Tenants and landlords need each other, but that doesn’t mean the relationship is always cordial.
Sometimes this partnership is divided by the proverbial wedge due to unavoidable circumstances, but it can also be the actions and attitudes of the people involved that create disharmony.
What are some of the ‘lemons’ that can turn a tenant-landlord relationship sour?
Nasty phone messages, angry outbursts and downright rudeness are good ways to turn an amicable relationship into one fraught with tension and distrust.
Not only does it make communication stressful and full of misunderstanding, it also means finding an amenable solution will be that much harder.
Nothing is best resolved with anger.
Sometimes things go wrong, or repairs take longer than expected, but communicating calmly will help both parties resolve issues faster.
That includes being polite during conversations over potentially contentious issues.
Basically, being adults.
Tenants showing disrespect to the property by mistreating it (think holes in walls, smashed windows, carpet stains and broken fixtures) won’t put renters into the owner’s good books.
It will likely result in the termination of the lease.
Similarly, landlords who show up unannounced, treat tenants like employees or overstep the boundaries of the contract are disrespectful to the privacy and rights of the residents.
Simple mutual respect goes a long way: tenants should show consideration for the owner’s investment, while landlords should respect that the people who live in the property want to live peacefully in a comfortable home.
Everyone is busy.
It’s likely the case that landlords have other work commitments, and property managers are dealing with hundreds of properties at once.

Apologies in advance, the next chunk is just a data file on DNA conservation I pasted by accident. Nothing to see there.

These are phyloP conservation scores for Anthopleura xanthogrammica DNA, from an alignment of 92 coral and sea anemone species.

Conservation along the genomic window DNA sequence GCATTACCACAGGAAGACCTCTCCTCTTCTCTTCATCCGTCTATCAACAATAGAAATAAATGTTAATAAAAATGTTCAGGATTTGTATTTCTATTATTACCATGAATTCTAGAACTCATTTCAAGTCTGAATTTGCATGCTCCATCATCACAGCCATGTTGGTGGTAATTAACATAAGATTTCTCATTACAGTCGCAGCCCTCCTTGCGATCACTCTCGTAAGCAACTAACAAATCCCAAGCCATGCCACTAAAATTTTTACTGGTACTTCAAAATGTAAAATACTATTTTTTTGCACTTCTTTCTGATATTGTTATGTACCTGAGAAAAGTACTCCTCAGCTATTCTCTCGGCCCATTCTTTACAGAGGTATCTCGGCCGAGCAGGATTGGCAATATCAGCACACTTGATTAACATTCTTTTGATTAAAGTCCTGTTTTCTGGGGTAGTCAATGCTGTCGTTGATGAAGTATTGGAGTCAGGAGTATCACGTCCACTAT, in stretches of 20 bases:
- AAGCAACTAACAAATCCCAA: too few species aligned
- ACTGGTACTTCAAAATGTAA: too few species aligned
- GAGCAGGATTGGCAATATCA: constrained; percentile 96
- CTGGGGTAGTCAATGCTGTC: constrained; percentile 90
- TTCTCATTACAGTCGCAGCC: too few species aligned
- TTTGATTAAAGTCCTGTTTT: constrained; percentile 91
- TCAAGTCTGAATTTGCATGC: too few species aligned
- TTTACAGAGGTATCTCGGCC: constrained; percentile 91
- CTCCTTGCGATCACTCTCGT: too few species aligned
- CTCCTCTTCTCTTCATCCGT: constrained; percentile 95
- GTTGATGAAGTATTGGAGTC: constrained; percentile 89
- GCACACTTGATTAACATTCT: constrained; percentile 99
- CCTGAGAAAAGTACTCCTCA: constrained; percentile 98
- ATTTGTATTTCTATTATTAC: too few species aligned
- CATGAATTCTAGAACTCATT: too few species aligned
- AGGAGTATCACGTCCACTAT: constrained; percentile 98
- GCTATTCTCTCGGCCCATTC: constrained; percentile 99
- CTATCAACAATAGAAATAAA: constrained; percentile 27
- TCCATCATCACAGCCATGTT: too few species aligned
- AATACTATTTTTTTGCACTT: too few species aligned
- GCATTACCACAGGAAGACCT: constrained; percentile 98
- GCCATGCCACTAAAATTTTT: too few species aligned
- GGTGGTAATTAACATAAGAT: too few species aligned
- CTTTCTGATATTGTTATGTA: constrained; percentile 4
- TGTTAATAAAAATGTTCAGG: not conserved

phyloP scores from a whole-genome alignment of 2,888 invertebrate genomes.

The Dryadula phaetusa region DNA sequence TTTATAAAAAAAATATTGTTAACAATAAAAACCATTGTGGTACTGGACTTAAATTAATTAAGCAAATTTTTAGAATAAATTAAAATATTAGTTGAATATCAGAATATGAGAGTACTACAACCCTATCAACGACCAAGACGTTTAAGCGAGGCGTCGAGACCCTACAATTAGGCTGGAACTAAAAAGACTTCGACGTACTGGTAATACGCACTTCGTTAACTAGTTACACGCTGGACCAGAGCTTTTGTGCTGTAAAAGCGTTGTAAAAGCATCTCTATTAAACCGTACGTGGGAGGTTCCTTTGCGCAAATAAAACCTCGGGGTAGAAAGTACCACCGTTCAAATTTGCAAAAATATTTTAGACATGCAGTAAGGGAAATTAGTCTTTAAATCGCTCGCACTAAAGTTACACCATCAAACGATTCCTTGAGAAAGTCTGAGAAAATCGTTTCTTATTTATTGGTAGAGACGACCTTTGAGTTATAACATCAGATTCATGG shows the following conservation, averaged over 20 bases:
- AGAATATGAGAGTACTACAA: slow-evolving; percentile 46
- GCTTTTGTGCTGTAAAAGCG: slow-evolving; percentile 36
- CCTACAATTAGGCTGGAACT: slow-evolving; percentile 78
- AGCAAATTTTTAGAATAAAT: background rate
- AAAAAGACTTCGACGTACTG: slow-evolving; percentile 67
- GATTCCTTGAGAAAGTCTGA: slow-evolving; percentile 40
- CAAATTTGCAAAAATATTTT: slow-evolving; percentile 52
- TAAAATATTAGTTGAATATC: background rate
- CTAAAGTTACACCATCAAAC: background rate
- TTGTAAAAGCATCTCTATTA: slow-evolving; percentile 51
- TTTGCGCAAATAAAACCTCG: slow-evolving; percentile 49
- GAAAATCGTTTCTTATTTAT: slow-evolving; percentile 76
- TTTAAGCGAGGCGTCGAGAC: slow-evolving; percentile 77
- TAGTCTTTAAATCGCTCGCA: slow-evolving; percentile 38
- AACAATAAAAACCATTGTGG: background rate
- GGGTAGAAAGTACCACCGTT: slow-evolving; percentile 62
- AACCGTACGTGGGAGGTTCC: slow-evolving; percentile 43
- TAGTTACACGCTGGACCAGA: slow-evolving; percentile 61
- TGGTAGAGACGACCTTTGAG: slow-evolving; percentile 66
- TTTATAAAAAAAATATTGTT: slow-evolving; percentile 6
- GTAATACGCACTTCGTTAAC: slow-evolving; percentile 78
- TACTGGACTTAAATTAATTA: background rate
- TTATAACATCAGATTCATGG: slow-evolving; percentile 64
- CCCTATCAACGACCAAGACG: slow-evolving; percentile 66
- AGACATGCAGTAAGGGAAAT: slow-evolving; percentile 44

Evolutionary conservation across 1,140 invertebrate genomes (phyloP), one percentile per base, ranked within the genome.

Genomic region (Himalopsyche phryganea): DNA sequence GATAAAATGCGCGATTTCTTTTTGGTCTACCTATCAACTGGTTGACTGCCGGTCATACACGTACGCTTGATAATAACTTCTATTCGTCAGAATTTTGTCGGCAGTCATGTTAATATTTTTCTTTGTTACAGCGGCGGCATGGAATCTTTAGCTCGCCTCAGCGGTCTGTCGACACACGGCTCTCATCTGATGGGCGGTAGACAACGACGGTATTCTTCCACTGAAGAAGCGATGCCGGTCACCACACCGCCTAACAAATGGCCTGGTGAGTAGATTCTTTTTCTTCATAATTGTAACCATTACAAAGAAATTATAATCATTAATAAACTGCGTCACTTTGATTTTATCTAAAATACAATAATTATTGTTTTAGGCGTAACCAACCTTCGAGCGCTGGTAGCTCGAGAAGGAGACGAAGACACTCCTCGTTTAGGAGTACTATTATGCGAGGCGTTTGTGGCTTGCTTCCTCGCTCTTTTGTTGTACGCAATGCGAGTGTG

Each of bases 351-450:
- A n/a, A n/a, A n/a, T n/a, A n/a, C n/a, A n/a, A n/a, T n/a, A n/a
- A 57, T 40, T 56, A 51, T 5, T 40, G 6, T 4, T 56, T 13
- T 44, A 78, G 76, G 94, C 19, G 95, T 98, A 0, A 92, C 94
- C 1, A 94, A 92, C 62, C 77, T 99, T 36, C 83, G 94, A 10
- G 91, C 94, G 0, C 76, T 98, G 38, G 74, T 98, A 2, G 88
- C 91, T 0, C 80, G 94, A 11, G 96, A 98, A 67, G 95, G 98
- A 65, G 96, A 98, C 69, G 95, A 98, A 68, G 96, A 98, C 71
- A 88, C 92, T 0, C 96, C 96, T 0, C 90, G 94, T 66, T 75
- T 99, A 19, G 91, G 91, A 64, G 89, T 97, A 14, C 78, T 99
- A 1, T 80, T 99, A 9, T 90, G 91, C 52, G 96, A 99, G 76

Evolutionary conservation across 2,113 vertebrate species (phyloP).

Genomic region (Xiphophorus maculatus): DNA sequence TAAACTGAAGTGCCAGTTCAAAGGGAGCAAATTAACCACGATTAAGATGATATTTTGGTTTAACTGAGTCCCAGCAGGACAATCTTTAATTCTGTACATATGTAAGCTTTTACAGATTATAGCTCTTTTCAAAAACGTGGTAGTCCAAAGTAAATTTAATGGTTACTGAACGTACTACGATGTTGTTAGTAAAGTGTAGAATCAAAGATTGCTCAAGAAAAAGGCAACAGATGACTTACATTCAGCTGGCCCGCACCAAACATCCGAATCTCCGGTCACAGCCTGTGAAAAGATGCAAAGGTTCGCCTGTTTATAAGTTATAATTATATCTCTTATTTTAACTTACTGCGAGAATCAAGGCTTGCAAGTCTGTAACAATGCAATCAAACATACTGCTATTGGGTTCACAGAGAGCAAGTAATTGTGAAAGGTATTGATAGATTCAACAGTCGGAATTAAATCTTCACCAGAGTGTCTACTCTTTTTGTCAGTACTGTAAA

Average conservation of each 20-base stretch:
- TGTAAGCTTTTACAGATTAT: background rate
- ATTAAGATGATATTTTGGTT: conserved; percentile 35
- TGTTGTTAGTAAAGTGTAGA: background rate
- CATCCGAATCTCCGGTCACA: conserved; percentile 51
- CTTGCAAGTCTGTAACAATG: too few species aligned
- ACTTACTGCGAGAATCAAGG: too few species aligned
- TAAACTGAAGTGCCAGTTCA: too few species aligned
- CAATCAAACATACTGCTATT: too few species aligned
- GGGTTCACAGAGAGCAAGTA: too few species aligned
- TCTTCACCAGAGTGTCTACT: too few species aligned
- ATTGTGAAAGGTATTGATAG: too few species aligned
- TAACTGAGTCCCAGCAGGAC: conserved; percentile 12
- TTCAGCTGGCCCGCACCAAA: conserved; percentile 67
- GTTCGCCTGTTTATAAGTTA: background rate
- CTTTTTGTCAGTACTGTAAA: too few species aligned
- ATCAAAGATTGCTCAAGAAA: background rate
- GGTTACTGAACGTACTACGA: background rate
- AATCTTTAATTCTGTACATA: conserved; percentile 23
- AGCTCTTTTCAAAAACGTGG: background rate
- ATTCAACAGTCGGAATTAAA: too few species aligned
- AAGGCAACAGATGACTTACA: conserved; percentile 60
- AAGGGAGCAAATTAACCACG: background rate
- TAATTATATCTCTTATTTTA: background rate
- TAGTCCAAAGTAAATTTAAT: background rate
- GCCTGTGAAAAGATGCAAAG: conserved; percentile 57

A tenant who expects an owner to be at their beck and call for every issue, no matter how small, will create a frazzled relationship that induces a sigh every time the landlord or property manager receives a phone call.
By the same token, if your rental property’s hot water system is broken and you don’t attempt to fix it the same day, that’s not showing much respect for your tenant.
Indeed, could be in breach of your contract, as landlords have a duty of care to provide hospitable accommodation (including clean, running hot water).
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A landlord who puts their renters through the wringer for an accidental breakage or a missed rent payment will quickly find themselves dealing with renters who hide damage and sever lines of communication.
Even in the case of noisy renters, giving them a second chance to prove themselves is important for an amicable tenant-landlord relationship.
Raining fire on tenants will result in a notoriously vacant property.
Unfulfilled promises, whether it’s guaranteeing a repair or agreeing to extend a lease, will result in frustration and situations that seem to drag on forever.
If you’ve promised to do it, then follow through.
The first rule is to forget ‘handshake’ agreements and get everything in writing.
That way, you can protect yourself with names and dates if a promise goes unfulfilled.
The second rule is, that if you say you’ll do something, do everything you can to follow through on your word – and if you can’t, talk to your tenant and work out an alternative solution or timeframe.
The bottom line is that the tenant-landlord relationship relies on calm communication, honesty and respect.
If tenants realise their landlord is doing their best, and landlords understand their tenants’ needs and set about keeping them happy, then you’ll both find the sugar that keeps the relationship sweet.
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We do not sell real estate.
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